"They're everybody's type of sports," says Keith London of Dallas, the founder and CEO of the National Gay Dodgeball League. "Like softball, for example. If you're not athletic and get hit with a ball, I've seen a lot of injuries that can happen from that. With football, it may not be tackle, but you could still get tackled and get hurt. Kickball is just kicking a rubber ball. It's just a super fun sport that a majority of people can do."
For some, it's more than just a schoolyard sport. It's a welcome mat.
"It's a place to be accepted regardless of your sexuality, race, creed or color," says Varsity Gay League national founder Will Hackner from Los Angeles. "We just want people to come and play."
Dallas' Gay Dodgeball league and the Varsity Gay League kick off (no pun intended) their seasons on Saturday. Gay Dodgeball will hold a 2 p.m. pickup game at Reverchon Park, and the Varsity Gay League will start its spring kickball league in Dallas at 11 a.m. at the Grauwyler Recreation Center.
The leagues started as an alternative place for LGBTQ people to meet outside of the usual social spots.
"I played sports all of my life, and there was just not a gay league that was like me and what I wanted in a sport, so I made it," London says. "I actually started with Gay Kickball in April of 2017 and later that year, I added dodgeball because it's something people can do indoors when the summer's too hot and the winter is too cold."
Recreational leagues are about welcoming anyone who wants to play, whether they can kick a ball like Pele or dodge one like Neo in The Matrix.
Hackner launched his league in Los Angeles in 2007 and experimented with all sorts of obscure sports like trampoline dodgeball, Quidditch and beer olympics before kickball and dodgeball proved to be the most popular and accessible.
"The gay scene was always based on bars — going to bars, getting laid, going to parties, getting drunk and repeating over and over again — and I really felt there had to be more than that," Hackner says. "I grew up in the suburbs in Chicago, and knowing my neighbors and the community meant a great deal to me. I really wanted to believe there was something more."
"We welcome everybody," London says. "You have to be between 20 and 80 years of age and accepting of the LGBTQ community. There are no other requirements except be welcoming of everybody because for some, it's a steppingstone for coming out of the closet, and we want to make sure they feel comfortable. As we say, gay, straight or anywhere in between can come and play and enjoy the experience."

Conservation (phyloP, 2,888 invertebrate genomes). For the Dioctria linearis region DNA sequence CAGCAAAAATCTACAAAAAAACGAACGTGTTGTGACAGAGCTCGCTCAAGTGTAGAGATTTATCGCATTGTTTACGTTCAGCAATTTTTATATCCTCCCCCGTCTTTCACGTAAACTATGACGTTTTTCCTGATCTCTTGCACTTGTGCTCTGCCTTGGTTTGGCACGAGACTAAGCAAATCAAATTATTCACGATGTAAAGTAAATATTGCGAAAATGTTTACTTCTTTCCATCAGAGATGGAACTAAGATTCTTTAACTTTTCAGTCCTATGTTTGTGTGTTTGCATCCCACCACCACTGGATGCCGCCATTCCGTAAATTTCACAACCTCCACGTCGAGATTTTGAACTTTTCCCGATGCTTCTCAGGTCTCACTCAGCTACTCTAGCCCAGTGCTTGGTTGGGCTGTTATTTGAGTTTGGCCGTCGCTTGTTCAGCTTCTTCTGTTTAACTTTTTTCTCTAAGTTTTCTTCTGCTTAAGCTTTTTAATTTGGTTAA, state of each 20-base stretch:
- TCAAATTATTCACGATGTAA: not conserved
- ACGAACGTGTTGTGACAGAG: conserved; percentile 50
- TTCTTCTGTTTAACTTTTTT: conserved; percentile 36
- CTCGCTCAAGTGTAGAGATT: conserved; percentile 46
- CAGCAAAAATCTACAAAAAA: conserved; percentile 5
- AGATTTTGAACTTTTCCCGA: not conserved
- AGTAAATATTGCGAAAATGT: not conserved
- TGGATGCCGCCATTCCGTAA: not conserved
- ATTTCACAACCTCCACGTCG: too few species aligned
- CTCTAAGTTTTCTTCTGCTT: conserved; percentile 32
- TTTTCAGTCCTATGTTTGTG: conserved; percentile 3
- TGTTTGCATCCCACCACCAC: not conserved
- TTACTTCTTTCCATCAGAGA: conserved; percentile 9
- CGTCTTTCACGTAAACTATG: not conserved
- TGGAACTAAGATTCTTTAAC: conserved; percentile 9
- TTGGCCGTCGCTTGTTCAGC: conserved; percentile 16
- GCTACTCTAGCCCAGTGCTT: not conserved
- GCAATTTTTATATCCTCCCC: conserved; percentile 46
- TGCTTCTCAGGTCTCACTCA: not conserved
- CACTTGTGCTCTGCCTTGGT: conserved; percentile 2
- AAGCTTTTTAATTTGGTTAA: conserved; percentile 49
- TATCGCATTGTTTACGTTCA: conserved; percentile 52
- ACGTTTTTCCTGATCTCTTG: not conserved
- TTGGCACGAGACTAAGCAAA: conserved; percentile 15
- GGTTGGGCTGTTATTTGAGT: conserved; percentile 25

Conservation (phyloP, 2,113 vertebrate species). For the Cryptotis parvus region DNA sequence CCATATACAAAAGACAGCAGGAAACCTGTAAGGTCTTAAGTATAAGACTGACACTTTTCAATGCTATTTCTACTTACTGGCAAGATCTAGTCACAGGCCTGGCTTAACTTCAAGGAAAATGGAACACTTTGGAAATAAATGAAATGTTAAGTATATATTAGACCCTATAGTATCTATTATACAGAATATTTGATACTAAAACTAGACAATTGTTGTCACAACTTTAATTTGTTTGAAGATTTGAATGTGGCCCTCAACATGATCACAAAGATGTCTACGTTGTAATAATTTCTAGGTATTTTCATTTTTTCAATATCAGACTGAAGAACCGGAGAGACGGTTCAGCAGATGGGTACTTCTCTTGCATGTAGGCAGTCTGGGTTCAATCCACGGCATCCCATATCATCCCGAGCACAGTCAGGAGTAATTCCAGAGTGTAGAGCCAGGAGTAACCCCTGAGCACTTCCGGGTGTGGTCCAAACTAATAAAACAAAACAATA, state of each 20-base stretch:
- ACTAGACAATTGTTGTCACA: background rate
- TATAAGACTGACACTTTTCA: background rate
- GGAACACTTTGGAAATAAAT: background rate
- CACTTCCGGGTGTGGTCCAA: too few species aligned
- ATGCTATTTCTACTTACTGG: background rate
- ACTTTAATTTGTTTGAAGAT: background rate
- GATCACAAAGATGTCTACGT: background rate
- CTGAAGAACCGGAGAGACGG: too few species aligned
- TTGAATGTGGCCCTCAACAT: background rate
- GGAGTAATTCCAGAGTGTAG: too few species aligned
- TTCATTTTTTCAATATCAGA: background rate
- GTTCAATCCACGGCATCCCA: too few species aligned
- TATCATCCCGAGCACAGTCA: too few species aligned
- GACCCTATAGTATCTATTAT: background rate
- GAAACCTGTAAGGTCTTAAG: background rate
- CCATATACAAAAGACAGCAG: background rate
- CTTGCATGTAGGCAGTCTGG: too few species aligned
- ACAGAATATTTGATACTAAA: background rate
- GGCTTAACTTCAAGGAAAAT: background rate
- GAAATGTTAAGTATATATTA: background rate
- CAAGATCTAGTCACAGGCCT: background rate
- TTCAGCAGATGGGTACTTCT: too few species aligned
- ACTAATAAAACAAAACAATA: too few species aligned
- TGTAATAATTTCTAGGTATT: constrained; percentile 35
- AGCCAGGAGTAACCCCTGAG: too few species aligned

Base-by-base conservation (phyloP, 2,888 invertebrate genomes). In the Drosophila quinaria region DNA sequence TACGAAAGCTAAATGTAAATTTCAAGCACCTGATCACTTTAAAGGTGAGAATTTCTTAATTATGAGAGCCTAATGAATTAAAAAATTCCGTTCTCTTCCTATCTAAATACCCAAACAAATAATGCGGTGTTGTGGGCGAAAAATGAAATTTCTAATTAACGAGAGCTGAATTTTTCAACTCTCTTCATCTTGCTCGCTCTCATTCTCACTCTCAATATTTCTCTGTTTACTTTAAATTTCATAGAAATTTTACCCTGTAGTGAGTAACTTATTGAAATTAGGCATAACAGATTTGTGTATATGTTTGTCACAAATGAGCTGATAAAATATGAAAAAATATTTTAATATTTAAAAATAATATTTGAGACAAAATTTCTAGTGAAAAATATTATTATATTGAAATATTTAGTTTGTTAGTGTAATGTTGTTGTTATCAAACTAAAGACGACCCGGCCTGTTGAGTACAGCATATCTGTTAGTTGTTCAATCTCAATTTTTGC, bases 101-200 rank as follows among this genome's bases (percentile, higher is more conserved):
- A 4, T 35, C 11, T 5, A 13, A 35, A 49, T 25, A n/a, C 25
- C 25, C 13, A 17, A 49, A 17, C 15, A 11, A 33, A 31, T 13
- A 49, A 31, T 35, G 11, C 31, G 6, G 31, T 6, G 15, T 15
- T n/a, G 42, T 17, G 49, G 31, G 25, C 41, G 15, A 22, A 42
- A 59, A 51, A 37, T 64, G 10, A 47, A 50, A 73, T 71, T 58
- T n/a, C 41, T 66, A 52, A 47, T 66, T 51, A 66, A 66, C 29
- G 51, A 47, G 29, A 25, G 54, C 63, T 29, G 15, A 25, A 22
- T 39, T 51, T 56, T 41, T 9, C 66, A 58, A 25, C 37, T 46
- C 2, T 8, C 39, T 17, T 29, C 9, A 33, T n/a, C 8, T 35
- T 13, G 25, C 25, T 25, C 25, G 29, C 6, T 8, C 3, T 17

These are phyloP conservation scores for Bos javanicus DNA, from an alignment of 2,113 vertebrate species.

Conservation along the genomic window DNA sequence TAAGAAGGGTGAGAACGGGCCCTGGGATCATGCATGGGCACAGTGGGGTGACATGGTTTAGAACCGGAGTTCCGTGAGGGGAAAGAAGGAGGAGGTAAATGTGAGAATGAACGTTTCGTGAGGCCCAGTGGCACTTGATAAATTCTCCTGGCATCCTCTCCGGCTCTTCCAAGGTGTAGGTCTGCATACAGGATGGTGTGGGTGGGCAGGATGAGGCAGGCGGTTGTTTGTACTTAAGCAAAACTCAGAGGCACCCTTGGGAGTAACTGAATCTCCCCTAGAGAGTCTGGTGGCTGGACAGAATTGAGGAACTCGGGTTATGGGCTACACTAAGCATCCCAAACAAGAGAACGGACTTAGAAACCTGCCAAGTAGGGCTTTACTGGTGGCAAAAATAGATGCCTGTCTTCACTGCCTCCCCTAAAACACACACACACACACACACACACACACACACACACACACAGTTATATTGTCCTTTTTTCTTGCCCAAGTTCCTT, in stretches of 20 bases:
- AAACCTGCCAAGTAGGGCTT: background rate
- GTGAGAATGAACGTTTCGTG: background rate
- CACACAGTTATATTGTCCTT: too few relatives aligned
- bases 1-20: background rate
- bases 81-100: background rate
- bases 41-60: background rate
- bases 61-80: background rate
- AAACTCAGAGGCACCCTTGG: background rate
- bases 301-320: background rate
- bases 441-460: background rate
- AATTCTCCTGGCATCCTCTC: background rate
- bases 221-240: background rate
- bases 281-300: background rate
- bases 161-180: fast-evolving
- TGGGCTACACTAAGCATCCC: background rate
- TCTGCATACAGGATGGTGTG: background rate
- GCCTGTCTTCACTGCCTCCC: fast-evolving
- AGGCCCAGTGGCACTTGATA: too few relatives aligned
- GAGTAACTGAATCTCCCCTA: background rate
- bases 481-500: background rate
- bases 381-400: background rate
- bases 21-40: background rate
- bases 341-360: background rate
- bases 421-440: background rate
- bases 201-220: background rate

Hackner says the league can be competitive, but it's about something bigger than just winning.
"We've worked with people who are not athletes at all," Hackner says. "We had a player who could not catch a pop fly to save his soul. He went to every practice but could not catch a kickball and he just kept showing up every week with no judgment. One night in the middle of the summer, the ball was kicked to him and he caught it and the most remarkable thing about this was everybody cheered and clapped for it and that solidifies what a community needs.
"We're all individuals and all looking for our own experiences, but it's great to step outside yourself and give support and love to others and that can have just as much value sometimes."
London says the groups are about bonding with people and feeling comfortable to be who you are no matter what sport you're playing.
"It's hard to meet people in any community, but in our community, it's tough to meet somebody at a bar if you're quiet or shy, and having a sport or having that common thing is really, really powerful," London says. "It's great. The stories range from people who were thinking about committing suicide and didn't know what to do until they found the league and joined and now they are having the time of their life."
London says it's not the game that changes and affects people. It's knowing that you have teammates who accept you for who you are regardless of how good they are when they step to the throw line or stand behind home plate.
"It saves lives," London says. "It's kickball but I've had people come up to me crying and thanking me."